On Boxing Day, Molecaire now warns me, the badgers are planning a lawn meet at the nearby farm of Charlie and Rebekah Brooks. This weekend, the news is really dire. They have all been tweeted to warm up for Christmas on my front lawn. They are planning to play badger football, the pre-Roman game which badgers know as “brocker”. Their fabled goalposts are coming with them.

All week long, beside my bonfire, I have been puzzled by tattered fragments of the daily newspapers, none of which are printed on pink paper. I now realise that the badgers have been reading the law court pages in the surrounding press. This accounts for the chorus of amused growling I have been hearing at midnight among the gusts of high wind. According to Molecaire, they have already held match trials for what they have nicknamed “Team Cupcake”. One side will be playing as Toffs, the other as Plebs. Unlike our policemen, badgers know that “plebs” is a collective Latin noun and that the word “pleb” has no classical justification.

The Match of the Season is alarmingly well-planned. Badgers will be playing 12-a-side. having moved their goalposts beneath the wisteria arches on my lawn. There will be a minute’s silence before kick-off for the late Margaret Thatcher. Badgers regard her as a patron saint because she did so little to enrich the countryside. We humans may wonder if the cull would have been such a farce if she had been put in charge.

By targeting some famous phones, the badgers claim to have lined up a most remarkable cast. According to Molecaire, the Reverend Paul Flowers has been contacted to lead the preliminary hymn, “Brock of Ages”. The England cricket captain, Alastair Cook, has been named as referee because he no longer seems to keep his eye on the ball. I particularly fear the half-time arrangements. Our national “Domestic Goddess” has been invited to come on to the pitch with her cookbook’s legendary recipe ham cooked in coke. The fee, Molecaire tells me, is an assurance that she will be invited to the proposed new garden bridge across the Thames and asked to declare it open as London’s High Line.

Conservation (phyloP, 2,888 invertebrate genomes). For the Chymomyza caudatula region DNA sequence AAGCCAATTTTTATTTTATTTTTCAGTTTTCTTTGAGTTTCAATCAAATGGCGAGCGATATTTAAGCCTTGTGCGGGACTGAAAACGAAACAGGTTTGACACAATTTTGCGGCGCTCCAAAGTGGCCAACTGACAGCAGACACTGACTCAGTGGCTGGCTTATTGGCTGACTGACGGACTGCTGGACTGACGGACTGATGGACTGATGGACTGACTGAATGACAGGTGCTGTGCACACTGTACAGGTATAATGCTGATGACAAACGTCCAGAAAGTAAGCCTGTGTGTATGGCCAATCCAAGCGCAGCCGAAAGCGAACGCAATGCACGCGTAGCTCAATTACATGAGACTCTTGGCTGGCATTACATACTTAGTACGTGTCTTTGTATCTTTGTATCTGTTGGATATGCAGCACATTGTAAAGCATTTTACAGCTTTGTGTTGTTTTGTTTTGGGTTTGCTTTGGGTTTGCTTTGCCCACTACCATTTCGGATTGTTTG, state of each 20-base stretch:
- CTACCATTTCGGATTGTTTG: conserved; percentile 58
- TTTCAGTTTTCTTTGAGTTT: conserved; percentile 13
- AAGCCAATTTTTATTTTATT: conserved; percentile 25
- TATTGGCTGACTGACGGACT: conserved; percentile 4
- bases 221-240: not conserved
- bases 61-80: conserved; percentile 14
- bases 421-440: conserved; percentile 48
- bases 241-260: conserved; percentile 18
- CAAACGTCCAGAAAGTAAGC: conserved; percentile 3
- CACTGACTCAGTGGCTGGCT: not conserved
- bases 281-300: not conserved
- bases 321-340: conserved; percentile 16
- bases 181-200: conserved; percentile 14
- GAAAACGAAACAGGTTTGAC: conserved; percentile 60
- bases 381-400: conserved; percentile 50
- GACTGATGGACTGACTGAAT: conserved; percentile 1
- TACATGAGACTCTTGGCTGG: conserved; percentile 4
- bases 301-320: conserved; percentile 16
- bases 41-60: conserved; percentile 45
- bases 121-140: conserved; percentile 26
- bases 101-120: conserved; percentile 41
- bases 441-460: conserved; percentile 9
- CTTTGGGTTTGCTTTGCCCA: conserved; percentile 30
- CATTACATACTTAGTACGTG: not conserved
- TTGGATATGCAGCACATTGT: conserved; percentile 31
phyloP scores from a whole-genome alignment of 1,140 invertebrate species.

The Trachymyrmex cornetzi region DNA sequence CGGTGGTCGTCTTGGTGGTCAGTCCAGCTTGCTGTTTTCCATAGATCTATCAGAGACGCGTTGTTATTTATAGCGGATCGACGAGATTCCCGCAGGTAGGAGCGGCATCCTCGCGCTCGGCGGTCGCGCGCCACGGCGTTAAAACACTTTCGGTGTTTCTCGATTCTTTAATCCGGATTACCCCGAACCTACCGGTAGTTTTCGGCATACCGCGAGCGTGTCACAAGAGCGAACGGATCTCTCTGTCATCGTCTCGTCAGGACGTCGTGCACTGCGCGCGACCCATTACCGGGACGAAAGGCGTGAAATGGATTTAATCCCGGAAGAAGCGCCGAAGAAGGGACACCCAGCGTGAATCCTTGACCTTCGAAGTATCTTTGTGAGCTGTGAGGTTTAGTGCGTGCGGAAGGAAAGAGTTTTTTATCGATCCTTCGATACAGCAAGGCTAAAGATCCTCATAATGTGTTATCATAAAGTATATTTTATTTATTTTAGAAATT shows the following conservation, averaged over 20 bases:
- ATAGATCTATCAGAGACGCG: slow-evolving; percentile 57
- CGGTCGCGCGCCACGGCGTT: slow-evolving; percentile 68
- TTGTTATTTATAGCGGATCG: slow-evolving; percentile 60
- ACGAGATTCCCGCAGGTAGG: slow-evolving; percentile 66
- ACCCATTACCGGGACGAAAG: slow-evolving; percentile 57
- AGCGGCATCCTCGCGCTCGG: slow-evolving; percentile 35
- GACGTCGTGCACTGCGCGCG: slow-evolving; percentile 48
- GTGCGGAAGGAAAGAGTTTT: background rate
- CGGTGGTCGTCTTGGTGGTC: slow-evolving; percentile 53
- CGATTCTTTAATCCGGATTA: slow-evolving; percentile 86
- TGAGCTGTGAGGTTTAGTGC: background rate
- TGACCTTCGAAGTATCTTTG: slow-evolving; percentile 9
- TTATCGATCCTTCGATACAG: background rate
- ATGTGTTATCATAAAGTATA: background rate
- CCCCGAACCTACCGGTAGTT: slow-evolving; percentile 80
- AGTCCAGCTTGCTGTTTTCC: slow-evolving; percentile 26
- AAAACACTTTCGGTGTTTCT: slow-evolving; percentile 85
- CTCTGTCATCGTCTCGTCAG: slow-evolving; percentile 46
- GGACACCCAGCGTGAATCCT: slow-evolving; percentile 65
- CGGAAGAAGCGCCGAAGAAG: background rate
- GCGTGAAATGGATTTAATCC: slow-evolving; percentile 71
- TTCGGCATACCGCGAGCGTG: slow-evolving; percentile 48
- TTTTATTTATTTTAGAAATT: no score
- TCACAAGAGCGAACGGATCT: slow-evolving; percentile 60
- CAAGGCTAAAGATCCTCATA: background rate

In games of “brocker”, the referee has to be equipped with a mobile screen so as to rerun cases when an animal grabs another by the snout. Here, I am intrigued. The referee tonight will be equipped with the nation’s most wanted computer tablet, the one recovered last year by badgers from a nearby dustbin on the road to Chipping Norton. As Molecaire assures me, it is amazing what government emails have not been deleted from it since Sarah Brown’s invitation to a Downing Street sleepover several years ago.

If these hacked-on rumours are true, I am not going to have any pre-Christmas sleep. The one unsolved problem is what the two teams should wear. Badgers come in Fifty Shades of Grey but, two stripy teams for “brocker” will easily become confused. I thought I had given Molecaire the answer. In places like London’s Notting Hill, cinemas have been packed for the film Blue Is The Warmest Colour . I have even been thinking of writing a new-year column in sympathy, featuring blue delphiniums and warm blue Salvia patens. Could not the badger Toffs wear a warming shade of blue? I can hardly describe the look on Molecaire’s face. “They are not overheated females,” he snubbed me. While the male badgers get “sett” for the game of their lives, Blue is clearly a movie which we innocents need to see before the new year.